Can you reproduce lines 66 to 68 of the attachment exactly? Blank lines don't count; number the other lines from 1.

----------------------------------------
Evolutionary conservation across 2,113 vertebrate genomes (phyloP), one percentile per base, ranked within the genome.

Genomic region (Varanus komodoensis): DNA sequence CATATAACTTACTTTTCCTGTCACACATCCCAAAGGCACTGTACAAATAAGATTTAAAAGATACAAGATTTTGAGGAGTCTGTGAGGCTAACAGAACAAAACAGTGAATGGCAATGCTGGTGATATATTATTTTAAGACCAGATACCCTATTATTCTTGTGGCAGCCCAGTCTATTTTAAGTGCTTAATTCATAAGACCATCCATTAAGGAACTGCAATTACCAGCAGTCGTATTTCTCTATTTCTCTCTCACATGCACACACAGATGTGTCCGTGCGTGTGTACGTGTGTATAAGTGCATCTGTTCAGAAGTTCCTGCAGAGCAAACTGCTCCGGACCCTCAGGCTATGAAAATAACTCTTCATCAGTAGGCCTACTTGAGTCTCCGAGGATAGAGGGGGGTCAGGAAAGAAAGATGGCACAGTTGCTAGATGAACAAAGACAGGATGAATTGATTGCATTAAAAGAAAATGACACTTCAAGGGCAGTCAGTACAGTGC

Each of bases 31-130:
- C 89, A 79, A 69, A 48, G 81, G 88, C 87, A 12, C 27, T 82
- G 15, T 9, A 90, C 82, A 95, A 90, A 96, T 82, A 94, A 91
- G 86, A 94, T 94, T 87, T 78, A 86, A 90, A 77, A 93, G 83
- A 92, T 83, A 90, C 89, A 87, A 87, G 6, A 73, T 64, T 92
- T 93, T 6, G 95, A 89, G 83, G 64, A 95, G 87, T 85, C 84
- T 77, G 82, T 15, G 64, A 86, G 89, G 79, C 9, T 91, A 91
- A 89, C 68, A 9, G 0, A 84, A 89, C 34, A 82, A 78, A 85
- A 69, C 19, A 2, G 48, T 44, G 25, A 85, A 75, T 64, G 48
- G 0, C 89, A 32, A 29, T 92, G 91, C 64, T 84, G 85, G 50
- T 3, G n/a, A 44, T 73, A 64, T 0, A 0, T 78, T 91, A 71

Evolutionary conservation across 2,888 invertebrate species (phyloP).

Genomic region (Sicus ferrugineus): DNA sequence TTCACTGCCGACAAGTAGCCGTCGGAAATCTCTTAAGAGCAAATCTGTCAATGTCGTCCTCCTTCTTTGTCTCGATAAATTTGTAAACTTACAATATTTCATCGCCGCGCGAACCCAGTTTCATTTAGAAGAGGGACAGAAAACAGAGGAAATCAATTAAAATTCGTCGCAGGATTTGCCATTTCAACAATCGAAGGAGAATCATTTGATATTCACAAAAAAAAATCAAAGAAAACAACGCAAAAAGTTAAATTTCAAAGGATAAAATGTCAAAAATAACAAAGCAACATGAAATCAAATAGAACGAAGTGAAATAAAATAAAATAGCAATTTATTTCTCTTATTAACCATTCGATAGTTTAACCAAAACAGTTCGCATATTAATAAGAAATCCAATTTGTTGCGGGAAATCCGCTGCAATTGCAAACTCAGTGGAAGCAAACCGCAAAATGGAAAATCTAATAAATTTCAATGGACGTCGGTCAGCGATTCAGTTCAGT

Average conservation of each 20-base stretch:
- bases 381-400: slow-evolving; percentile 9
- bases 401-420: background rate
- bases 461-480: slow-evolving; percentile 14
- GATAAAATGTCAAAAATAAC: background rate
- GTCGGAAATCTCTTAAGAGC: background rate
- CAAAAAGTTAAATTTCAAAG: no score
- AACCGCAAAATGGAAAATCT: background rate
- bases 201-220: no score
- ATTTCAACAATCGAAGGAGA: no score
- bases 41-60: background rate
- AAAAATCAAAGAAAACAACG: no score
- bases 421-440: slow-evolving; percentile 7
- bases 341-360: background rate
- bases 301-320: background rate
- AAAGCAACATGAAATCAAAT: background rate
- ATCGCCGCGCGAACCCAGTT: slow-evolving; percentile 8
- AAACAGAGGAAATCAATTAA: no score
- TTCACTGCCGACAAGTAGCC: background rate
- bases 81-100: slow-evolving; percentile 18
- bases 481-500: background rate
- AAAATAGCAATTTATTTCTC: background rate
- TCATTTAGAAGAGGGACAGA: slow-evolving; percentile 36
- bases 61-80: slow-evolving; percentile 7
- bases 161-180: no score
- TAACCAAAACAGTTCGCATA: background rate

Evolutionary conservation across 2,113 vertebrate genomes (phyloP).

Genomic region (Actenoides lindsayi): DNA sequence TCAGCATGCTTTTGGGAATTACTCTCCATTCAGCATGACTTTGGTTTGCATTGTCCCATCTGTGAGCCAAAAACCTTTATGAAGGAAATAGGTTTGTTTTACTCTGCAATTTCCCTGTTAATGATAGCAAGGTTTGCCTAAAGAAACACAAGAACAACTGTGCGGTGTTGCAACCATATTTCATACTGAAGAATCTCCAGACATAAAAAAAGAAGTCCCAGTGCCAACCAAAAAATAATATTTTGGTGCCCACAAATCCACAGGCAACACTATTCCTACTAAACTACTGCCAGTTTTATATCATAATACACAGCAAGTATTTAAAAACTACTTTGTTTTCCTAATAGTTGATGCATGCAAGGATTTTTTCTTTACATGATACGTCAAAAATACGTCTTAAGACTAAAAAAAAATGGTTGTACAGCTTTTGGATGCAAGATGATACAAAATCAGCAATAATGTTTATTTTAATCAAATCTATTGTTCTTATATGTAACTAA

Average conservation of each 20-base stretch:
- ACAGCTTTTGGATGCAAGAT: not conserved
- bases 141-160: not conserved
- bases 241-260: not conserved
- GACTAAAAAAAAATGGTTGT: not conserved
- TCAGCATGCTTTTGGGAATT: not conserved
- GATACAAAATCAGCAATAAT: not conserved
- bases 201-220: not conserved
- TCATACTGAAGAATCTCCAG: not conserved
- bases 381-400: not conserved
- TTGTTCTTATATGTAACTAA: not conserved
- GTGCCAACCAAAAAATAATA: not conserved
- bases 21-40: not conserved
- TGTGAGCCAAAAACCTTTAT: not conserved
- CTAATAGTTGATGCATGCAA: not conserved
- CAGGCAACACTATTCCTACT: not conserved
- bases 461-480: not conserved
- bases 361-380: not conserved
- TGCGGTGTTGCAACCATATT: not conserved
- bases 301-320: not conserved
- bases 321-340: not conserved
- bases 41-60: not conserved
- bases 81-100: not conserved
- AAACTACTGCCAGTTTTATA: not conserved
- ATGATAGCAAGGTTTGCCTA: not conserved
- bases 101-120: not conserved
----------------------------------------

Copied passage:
- bases 81-100: not conserved
- AAACTACTGCCAGTTTTATA: not conserved
- ATGATAGCAAGGTTTGCCTA: not conserved